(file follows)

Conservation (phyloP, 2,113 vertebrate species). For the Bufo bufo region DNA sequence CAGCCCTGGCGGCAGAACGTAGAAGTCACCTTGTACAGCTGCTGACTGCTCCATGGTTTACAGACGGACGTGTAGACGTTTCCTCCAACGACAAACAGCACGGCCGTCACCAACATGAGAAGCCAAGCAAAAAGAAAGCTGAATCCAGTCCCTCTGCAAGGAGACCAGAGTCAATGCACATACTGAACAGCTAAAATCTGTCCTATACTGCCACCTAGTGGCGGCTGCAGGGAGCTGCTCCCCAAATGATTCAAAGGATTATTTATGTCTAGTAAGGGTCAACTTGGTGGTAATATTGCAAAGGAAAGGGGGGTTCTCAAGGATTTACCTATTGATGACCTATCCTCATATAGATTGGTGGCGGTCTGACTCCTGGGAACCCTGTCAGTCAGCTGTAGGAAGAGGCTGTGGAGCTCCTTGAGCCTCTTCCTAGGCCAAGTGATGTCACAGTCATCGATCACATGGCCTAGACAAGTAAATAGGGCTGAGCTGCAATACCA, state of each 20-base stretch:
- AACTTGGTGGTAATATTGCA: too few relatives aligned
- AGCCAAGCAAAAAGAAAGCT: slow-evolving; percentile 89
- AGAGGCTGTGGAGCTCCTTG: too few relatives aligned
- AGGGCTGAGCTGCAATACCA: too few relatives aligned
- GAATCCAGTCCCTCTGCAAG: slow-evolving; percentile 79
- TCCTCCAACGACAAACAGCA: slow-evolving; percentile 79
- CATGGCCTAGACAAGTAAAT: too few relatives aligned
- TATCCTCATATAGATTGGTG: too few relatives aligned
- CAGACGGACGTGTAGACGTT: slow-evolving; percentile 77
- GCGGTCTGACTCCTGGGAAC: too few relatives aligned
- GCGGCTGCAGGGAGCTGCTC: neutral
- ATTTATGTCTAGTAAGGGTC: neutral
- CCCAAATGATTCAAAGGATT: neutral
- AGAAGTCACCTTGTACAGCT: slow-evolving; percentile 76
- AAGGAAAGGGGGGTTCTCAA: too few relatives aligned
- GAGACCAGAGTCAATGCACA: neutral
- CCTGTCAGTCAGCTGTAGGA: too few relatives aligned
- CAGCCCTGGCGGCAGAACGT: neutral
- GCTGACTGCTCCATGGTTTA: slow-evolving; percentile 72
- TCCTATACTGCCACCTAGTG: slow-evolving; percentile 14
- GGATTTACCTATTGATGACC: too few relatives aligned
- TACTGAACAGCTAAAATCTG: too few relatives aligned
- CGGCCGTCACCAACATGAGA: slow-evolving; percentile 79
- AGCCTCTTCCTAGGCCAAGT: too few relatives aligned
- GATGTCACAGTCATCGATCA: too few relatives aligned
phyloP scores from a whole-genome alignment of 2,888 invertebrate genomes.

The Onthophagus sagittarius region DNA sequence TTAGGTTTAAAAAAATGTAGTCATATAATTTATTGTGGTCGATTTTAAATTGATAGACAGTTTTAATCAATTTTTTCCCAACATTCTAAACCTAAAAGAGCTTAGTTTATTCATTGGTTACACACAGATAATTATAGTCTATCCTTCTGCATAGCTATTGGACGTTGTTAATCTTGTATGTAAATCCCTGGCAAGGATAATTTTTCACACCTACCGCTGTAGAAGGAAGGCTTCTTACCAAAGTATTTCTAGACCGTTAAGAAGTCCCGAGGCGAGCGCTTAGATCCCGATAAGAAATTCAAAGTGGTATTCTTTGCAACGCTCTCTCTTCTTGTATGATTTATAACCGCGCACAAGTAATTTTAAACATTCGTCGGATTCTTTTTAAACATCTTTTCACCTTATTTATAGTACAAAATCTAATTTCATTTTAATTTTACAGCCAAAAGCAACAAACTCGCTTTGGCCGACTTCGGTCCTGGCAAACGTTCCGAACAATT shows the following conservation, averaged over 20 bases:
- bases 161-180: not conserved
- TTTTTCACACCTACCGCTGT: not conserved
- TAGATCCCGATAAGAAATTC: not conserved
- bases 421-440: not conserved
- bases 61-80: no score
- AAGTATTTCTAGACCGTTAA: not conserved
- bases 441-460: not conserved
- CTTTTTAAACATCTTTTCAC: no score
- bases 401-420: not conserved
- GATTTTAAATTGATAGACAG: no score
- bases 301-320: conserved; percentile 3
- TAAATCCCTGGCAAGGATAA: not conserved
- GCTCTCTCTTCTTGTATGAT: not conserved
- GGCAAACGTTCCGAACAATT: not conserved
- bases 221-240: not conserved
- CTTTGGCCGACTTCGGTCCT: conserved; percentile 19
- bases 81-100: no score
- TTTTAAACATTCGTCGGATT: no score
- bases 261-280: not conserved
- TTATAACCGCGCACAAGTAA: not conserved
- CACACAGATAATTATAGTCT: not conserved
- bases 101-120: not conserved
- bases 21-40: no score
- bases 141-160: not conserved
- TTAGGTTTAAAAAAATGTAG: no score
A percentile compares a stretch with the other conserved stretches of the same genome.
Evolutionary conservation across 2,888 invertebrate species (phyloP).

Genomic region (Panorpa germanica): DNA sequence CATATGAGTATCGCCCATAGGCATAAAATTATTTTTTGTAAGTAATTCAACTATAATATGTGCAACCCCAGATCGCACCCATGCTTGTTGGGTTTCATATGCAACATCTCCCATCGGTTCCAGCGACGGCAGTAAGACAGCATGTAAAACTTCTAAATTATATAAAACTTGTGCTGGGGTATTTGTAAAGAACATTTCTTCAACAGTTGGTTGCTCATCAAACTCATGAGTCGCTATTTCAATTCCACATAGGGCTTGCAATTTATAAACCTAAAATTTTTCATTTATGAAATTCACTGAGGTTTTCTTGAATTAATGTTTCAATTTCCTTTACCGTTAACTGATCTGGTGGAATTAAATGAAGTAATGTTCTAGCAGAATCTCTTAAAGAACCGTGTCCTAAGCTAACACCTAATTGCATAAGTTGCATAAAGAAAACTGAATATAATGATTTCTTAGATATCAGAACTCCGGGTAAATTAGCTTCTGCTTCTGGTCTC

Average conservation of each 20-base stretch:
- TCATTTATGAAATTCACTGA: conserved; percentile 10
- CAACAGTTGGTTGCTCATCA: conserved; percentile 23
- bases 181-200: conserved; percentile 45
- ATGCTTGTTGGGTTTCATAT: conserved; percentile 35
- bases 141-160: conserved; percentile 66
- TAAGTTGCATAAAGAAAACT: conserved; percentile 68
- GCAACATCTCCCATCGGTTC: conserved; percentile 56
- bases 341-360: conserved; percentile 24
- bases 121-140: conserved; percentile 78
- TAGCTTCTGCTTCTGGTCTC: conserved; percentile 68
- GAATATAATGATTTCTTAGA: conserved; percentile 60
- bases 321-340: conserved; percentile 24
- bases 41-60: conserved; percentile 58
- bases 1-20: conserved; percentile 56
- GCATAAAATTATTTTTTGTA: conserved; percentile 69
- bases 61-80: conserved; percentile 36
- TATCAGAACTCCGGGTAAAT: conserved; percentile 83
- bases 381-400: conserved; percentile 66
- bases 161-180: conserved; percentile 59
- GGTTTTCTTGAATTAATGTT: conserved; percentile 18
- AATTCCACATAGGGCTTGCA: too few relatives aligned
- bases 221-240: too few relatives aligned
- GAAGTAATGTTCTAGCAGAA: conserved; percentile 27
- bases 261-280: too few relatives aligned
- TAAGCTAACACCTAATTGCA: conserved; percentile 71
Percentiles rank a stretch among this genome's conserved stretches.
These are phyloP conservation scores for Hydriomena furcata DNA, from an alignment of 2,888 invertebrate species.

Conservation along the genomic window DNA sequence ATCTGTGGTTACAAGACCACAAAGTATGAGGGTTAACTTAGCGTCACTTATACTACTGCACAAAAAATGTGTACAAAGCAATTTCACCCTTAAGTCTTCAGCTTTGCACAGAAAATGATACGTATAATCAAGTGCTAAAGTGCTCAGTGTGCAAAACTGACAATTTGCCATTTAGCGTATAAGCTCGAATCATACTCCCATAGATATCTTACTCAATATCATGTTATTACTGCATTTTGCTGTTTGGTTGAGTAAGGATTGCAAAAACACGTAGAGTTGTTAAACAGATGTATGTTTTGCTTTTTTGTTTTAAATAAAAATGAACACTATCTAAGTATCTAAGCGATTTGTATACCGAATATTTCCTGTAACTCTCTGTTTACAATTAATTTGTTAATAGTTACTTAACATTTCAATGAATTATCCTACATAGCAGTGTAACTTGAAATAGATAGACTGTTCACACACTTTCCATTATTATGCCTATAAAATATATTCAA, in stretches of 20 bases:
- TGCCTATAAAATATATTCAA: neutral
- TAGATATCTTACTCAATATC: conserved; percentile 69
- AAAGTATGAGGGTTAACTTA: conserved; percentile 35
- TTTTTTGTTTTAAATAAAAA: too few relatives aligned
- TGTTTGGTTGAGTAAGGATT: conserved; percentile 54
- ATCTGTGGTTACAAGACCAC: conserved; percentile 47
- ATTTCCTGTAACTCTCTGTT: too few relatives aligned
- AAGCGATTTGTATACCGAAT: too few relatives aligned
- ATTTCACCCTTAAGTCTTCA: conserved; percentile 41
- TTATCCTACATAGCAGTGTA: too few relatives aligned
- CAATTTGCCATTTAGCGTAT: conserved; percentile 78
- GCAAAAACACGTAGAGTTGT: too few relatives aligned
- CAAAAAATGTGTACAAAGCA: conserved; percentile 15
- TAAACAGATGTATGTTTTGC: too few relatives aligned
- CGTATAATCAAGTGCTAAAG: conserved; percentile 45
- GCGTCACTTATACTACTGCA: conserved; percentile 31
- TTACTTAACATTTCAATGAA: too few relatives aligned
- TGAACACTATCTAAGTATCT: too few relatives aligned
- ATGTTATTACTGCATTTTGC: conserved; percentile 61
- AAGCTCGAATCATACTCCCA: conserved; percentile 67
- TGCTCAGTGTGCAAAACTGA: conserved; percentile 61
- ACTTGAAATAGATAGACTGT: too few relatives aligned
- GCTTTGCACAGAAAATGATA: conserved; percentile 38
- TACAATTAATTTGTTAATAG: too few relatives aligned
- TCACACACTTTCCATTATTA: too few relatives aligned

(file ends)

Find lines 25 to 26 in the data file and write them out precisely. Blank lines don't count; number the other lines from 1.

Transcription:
- AGCCTCTTCCTAGGCCAAGT: too few relatives aligned
- GATGTCACAGTCATCGATCA: too few relatives aligned